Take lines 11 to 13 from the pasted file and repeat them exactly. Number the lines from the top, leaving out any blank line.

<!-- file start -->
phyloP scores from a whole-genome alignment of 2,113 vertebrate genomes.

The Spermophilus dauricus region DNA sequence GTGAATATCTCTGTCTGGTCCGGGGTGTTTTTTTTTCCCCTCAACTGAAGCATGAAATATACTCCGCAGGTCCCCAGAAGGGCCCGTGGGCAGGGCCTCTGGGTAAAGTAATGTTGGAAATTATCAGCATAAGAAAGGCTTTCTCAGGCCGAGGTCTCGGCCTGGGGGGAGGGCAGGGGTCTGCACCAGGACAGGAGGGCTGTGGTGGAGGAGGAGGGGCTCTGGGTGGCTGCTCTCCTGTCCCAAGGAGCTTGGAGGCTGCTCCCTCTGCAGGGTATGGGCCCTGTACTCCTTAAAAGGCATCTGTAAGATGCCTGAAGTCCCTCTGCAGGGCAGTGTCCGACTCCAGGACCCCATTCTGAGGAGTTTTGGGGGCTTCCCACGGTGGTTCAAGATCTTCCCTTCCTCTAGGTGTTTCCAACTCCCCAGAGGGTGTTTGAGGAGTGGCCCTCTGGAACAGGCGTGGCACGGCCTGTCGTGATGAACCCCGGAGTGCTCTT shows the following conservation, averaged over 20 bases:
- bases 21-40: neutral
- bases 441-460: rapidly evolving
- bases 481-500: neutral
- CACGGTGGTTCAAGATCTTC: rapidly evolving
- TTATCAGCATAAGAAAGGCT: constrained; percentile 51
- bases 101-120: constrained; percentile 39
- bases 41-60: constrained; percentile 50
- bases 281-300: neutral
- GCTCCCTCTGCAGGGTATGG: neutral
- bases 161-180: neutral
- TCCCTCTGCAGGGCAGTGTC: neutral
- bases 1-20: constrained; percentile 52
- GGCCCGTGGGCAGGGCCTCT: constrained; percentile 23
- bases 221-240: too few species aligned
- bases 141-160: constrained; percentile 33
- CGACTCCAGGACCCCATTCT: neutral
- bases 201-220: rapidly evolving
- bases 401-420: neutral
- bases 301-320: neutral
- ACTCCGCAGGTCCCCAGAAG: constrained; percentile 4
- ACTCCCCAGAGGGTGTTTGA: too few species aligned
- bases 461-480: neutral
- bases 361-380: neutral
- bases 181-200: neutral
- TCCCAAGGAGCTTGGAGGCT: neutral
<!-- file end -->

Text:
- GCTCCCTCTGCAGGGTATGG: neutral
- bases 161-180: neutral
- TCCCTCTGCAGGGCAGTGTC: neutral